Brule was drafted sixth overall by the Columbus Blue Jackets in 2005, but they dealt him to Edmonton after 2½ disappointing seasons. And the young man who was once tabbed to be a multimillion-dollar superstar in the NHL soon found himself out of the league after the Oilers also cut him loose following three mostly unproductive seasons.
But Brule says there were reasons he hadn’t built on his 2009-10 season, when he scored a career-high 17 goals and 37 points in just 65 games with Edmonton.
Brule was depressed about his fractured relationship with his father, Chris Brule — a man who, until recently, had been heavily involved in his son’s career, even long before he became a star with the Giants.
The medications Gilbert was on seemed to exacerbate the problem.
Brule says he entrusted his father with the care of the money he had worked so hard for, with the understanding that he was building a company for him.
Instead, he says his dad was doing something else with the money, something that ended poorly.
“Basically, he was taking money from me,” Brule said last week before one of his rigorous workouts aimed at getting his hockey career back on track, as the 26-year-old, free-agent centre is looking for a tryout with an NHL team this fall.
“At one point, my father and I were very close, as father and son should be. But now, basically, we don’t have a relationship. Now we just email on occasion.
“He (Chris Brule) was calling me seven or eight times a day, wanting to talk,” Brule said of his past troubles.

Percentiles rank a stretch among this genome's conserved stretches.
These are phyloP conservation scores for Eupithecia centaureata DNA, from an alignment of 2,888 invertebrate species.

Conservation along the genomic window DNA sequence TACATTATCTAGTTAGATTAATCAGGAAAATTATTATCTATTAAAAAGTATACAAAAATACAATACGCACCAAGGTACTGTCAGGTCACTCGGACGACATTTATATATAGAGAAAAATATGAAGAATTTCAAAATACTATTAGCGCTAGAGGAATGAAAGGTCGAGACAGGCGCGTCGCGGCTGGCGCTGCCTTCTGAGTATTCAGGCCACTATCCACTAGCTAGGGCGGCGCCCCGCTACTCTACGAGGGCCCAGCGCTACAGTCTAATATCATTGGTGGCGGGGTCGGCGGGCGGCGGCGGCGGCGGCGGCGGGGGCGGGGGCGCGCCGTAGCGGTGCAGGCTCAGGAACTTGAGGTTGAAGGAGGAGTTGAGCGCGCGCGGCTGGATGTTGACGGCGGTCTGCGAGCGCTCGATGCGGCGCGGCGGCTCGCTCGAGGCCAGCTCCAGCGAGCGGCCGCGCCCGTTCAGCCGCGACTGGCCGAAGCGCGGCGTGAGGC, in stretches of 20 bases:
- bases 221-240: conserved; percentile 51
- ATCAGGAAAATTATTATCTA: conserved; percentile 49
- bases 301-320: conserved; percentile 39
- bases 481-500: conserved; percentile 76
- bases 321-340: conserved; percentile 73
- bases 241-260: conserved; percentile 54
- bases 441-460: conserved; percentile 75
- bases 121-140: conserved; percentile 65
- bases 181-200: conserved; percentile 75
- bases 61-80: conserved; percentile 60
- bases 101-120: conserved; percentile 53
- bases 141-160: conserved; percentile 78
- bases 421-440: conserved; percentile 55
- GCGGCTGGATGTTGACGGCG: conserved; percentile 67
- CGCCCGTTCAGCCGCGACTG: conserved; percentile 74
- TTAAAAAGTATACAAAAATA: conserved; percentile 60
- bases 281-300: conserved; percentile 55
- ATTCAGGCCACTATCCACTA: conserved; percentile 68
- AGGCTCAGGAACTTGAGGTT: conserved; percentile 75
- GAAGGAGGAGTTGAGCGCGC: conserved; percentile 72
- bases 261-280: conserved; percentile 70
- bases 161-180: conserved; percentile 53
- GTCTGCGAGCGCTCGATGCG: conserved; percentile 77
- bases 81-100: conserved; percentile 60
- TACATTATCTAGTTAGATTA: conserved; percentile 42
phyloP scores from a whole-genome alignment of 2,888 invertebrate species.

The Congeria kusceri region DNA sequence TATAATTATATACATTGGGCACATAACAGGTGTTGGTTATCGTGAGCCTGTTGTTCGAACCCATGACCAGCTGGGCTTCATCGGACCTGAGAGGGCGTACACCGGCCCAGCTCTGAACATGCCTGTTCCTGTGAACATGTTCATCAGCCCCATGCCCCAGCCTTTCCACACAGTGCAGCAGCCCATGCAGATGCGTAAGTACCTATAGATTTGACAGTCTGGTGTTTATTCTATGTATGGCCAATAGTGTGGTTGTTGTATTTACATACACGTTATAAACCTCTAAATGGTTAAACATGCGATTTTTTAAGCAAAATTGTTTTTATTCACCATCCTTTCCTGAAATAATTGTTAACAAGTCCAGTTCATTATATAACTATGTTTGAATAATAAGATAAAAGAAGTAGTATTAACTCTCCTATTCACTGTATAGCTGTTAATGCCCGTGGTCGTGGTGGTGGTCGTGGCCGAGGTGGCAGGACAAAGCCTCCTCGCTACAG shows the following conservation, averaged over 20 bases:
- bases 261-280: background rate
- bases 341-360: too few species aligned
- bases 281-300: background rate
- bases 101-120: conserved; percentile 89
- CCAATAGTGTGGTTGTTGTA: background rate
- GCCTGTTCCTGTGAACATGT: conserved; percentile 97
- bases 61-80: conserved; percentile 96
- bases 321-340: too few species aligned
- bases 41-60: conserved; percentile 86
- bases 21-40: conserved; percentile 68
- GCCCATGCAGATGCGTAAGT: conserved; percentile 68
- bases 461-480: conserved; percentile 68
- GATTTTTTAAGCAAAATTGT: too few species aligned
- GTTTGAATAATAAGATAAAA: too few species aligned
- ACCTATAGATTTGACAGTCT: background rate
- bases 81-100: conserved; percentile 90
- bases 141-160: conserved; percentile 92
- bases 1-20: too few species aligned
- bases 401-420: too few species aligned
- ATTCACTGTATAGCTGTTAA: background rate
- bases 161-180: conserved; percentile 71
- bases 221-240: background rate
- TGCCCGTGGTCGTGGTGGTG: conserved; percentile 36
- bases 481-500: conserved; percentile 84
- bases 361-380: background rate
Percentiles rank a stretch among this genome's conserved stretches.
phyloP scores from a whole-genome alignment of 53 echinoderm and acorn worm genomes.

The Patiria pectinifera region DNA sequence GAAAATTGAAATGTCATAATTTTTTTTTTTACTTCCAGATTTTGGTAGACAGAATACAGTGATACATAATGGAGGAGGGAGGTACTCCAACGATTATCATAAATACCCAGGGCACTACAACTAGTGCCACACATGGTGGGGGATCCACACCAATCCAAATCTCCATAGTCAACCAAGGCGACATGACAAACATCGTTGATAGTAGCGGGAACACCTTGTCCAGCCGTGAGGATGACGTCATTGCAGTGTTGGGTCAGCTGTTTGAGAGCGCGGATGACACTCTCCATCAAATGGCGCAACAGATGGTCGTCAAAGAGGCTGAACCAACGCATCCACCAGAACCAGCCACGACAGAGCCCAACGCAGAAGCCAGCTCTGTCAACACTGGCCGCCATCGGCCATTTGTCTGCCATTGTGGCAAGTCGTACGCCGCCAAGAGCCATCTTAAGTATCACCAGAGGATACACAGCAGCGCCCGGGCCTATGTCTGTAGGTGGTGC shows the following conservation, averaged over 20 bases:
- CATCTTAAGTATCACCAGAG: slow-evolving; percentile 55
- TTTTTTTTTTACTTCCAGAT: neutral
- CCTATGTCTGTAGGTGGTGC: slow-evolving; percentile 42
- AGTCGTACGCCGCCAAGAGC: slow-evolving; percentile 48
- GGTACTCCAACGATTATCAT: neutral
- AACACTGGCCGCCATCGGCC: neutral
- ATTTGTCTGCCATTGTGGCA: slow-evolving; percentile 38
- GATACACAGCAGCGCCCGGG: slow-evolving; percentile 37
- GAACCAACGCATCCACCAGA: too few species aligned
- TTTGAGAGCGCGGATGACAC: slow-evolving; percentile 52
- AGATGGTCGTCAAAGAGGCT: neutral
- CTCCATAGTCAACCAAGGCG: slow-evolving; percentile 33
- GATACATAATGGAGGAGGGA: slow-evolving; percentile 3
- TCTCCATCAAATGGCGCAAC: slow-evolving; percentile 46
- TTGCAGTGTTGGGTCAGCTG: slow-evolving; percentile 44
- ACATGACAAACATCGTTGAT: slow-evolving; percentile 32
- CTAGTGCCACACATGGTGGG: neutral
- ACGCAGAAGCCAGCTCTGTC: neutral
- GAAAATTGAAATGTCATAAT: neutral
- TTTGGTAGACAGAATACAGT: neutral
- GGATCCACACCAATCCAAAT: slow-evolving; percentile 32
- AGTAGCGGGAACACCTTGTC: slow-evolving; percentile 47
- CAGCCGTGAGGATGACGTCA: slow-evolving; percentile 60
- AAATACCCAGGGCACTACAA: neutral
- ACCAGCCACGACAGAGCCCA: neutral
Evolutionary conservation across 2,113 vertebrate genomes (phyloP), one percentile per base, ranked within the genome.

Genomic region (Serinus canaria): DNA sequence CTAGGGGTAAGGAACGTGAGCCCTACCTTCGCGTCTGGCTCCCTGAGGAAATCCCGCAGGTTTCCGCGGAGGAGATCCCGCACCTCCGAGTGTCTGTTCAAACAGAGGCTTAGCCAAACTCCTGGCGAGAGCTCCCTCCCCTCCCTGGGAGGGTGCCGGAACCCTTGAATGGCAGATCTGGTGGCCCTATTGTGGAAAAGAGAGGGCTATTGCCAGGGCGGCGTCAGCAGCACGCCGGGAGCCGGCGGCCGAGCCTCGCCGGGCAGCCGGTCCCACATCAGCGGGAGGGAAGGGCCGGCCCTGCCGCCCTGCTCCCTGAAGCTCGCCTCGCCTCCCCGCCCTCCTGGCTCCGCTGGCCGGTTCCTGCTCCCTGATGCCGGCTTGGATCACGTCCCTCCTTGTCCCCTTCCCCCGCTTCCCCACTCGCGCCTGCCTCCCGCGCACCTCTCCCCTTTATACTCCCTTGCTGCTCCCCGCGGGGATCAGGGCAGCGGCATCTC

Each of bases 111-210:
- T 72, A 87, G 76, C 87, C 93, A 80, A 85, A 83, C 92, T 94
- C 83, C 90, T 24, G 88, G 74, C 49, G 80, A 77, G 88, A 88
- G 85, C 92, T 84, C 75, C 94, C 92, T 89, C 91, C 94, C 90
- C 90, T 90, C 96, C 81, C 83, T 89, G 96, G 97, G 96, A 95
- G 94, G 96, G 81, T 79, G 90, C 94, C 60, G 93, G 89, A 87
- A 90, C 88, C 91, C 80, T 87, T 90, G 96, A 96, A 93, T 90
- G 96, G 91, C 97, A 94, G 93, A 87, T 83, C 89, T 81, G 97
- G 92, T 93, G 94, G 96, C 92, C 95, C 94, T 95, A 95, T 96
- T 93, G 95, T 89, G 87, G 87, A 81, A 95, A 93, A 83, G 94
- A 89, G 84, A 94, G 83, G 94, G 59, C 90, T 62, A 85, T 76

“At one point he was making suggestions there were some pictures on my computer that could be shown.
“I mean, the pictures he’s talking about are nothing I’m ashamed of. But that’s how pathetic it was getting. I actually think he didn’t feel he’d done anything wrong for a while. But he’s moved on now, and so have I.
“I’m not the type of person to come out and speak ill of my father, but I am at the point where I feel the hockey world needs to have a bit better insight into my life.”
The allegations about Chris Brule’s handling of money, and references to photos, are unproven and disputed by Chris Brule.
“There was never any misappropriation of funds, there were no threats of using pictures, that’s totally inappropriate,” he said. “He (Gilbert) had full knowledge of the whereabouts of his funds at all times. No decisions were ever made without his authorization. It’s just totally inappropriate. He knew exactly where his money was at all times.”
It’s not like Brule is broke. He still has some money left over from the deal he signed with Edmonton, where the problems first flared up.